The Danish Chairmanship of the Council of Europe’s Committee of Ministers is organising a seminar in Copenhagen on 22 and 23 March to discuss ways to strengthen the prevention of torture and ill-treatment during police custody and pre-trial detention, the time when persons are most at risk from being ill-treated.
Representatives from the Council of Europe member states will share national experiences on non-coercive investigative and interviewing police techniques and on the implementation of safeguards to prevent torture and other ill-treatment. These safeguards include, for example, informing persons apprehended by the police about their rights, effective access to a lawyer, notification of custody and access to a doctor.
Speaking at the opening, Foreign Affairs Minister Anders Samuelsen said "all Council of Europe member states have committed to combating torture, but no country is perfect". "That is exactly why we have to work together to ensure human dignity and to combat and prevent all forms of torture", he added.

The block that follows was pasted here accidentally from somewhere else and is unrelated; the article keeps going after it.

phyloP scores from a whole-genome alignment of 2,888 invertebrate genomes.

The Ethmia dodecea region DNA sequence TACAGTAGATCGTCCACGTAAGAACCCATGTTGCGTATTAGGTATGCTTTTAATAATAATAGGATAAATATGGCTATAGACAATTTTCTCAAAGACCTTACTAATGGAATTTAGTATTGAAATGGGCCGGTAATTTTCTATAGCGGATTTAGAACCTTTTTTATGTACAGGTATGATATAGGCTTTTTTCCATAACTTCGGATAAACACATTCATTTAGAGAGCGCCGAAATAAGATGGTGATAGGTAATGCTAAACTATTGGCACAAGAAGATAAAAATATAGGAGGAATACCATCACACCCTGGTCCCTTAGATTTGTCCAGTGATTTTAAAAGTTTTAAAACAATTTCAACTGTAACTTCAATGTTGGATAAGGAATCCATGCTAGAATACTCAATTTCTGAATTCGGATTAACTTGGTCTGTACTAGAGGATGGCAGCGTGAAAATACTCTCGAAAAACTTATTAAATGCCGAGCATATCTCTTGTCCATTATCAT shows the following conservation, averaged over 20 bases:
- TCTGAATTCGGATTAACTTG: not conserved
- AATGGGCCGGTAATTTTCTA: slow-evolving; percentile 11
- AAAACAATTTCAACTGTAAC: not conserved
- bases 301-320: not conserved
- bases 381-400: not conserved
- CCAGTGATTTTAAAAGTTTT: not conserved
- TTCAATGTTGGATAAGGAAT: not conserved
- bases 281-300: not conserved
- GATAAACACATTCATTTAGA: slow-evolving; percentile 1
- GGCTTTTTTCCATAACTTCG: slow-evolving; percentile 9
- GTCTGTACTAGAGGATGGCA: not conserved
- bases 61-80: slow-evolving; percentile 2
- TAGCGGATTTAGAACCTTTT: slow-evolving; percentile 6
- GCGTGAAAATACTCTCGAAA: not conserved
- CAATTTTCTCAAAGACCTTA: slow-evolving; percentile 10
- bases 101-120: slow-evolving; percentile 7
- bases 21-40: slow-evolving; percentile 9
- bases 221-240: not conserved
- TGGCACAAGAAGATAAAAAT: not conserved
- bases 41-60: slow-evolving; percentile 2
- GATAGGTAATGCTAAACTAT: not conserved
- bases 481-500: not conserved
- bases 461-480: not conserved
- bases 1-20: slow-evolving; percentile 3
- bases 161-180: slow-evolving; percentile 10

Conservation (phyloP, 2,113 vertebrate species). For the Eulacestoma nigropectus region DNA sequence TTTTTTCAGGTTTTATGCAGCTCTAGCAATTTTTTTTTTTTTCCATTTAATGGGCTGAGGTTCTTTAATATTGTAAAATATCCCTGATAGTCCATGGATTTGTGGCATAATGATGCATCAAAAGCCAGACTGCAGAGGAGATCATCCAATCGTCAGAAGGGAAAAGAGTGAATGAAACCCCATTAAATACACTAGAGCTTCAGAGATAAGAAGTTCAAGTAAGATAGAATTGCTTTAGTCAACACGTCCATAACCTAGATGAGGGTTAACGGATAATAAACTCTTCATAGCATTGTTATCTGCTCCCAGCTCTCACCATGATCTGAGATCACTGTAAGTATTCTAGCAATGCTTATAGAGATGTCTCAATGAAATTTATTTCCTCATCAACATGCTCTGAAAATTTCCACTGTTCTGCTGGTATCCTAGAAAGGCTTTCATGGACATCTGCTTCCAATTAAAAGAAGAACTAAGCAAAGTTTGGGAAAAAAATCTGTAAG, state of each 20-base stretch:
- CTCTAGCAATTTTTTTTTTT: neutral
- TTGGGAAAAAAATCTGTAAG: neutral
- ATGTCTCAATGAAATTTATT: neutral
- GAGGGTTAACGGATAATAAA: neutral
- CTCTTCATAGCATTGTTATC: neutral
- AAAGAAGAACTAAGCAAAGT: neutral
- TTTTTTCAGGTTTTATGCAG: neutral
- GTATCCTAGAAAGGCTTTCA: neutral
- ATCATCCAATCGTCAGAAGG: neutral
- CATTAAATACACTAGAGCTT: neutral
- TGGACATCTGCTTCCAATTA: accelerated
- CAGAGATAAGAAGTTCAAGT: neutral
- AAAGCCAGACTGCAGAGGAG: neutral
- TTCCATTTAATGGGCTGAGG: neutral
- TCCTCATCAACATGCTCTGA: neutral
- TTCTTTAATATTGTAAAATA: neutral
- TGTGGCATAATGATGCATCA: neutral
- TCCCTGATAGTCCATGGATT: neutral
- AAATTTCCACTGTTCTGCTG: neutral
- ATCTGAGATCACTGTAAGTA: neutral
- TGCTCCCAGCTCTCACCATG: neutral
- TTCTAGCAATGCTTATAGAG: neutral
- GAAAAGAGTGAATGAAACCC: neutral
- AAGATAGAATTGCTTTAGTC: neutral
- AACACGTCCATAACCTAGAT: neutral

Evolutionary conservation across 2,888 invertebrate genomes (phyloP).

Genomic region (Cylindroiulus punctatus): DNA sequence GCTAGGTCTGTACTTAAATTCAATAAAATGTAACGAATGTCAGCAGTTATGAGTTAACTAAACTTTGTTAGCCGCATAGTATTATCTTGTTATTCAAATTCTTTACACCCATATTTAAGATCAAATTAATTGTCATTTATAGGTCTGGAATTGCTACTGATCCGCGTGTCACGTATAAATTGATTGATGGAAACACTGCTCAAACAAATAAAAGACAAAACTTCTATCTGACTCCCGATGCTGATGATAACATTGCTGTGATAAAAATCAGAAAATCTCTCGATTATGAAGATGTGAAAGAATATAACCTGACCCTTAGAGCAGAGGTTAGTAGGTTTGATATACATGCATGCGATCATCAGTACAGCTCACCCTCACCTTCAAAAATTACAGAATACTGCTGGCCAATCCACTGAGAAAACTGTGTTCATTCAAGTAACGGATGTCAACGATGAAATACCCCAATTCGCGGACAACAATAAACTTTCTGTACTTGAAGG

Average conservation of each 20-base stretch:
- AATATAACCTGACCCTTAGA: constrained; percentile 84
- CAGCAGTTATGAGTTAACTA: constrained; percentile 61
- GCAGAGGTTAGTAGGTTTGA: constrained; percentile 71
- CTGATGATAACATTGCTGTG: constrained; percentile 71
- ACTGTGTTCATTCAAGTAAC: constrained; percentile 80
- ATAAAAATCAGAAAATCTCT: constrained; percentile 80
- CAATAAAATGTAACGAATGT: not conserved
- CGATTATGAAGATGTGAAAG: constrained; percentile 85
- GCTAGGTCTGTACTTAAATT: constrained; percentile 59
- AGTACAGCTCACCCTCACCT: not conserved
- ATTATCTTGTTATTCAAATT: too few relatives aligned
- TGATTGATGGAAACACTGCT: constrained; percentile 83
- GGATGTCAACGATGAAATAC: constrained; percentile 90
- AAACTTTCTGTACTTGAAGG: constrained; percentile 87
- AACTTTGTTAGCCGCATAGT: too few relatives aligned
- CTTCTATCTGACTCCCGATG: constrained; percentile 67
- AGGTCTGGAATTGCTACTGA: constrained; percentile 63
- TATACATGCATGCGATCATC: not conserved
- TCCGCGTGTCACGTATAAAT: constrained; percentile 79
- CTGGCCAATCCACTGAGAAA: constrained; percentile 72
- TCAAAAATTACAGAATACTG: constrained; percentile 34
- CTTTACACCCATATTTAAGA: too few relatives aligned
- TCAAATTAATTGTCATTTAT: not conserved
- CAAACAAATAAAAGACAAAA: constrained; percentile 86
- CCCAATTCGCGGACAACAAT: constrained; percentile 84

CPT Chair Mykola Gnatovskyy underlined that “to prevent torture and other ill-treatment, governments must ensure there are adequate safeguards, well-trained police officers and an independent police complaints mechanism”. “Above all, we need to promote a police culture that sees ill-treatment by police officers as unprofessional and demeaning to the police itself”, he said.